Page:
I was born and raised in the Chicago area. In the city of Chicago, St. Patrick’s Day is a big deal. The Chicago River is dyed green each year, which is quite something to see.
Since tradition has it that everybody is Irish on March 17th, I thought it might be fun to share some fun factoids about Ireland, St. Patrick’s Day – and St. Patrick himself – that you might not know.
- About the Chicago River: what do they use to turn it green?
It’s an eco-friendly, vegetable-based dye….which is actually an orange powder until it’s mixed with water. The color remains for only a few hours.
- St. Patrick was not Irish.
Though he spent most of his adult life converting the Irish to Christianity, St. Patrick was not born in Ireland – nor was he Irish himself.
- Erin go Bragh?
This is a sloppy approximation of an Irish phrase which means (more or less) Ireland Forever.
- About that corned beef and cabbage….
In Ireland, the dish is ham and cabbage. And there’s no corn in the beef. Corned beef is cured with large-grained rock salt – or “corns” of salt – which is how it got its name.
- World’s Shortest Parade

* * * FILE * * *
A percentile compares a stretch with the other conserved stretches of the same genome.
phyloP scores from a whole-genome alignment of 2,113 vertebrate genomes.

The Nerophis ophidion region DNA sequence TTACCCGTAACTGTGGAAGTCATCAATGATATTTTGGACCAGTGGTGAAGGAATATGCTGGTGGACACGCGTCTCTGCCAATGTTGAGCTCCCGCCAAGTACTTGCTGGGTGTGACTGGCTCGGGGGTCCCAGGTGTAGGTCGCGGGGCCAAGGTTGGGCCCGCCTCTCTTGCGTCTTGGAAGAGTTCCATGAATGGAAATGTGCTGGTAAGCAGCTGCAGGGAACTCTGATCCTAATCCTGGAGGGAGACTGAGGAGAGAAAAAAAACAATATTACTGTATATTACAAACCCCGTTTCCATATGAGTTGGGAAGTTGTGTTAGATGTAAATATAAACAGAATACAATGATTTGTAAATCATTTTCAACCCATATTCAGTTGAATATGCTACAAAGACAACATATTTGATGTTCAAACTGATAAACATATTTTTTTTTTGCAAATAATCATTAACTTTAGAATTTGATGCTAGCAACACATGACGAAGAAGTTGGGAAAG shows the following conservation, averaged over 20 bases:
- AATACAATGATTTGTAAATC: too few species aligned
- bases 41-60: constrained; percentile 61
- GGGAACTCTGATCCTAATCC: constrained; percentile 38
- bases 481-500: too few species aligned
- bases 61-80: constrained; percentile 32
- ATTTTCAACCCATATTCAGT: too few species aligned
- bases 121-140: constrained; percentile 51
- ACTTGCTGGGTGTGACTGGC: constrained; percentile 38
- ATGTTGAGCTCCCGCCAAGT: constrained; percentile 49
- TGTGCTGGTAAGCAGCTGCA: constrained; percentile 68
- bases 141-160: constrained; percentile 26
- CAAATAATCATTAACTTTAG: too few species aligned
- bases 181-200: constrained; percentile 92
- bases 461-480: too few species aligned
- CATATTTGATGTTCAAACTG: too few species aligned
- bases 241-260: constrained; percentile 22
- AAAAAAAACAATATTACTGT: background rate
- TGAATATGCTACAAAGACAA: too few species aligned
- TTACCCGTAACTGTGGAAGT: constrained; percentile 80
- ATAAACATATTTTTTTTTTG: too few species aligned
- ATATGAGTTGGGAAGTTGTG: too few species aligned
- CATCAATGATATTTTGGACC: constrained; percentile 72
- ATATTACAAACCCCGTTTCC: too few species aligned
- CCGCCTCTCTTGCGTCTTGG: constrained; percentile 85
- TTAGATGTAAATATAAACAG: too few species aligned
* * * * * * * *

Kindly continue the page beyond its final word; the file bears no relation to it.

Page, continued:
The title of shortest St. Patrick’s Day parade belonged for many years to little town in County Cork, Ireland – where the 77-foot route was the distance between two pubs. The current record-holder is Hot Springs, Arkansas with a 98-foot route.
- Speaking of parades…..
The first St. Patrick’s Day parade took place not in Ireland, but in Boston (in the early 1700s)!
- Most Irish City in the United States?
You probably won’t be surprised to know that it’s Boston. But what about the most Irish TOWN? We only need to travel a little bit south of Beantown to find it (according to the 2010 Census) in Scituate, Mass.
- Wearing of the Green
It’s tradition to wear green on St. Patrick’s Day in United States, but not so in Ireland. In fact, the Irish long considered green to be an unlucky color.
- Maewyn Succat
That was supposedly St. Patrick’s birth name. He took the name Patricius (Patrick) when he became a priest.
- St. Patrick was kidnapped at the age of 16 and taken to Ireland where he spent six years as a prisoner/slave before he escaped. This is the country to which he later returned and spent the rest of his life in the ministry.
Happy St. Patrick’s Day!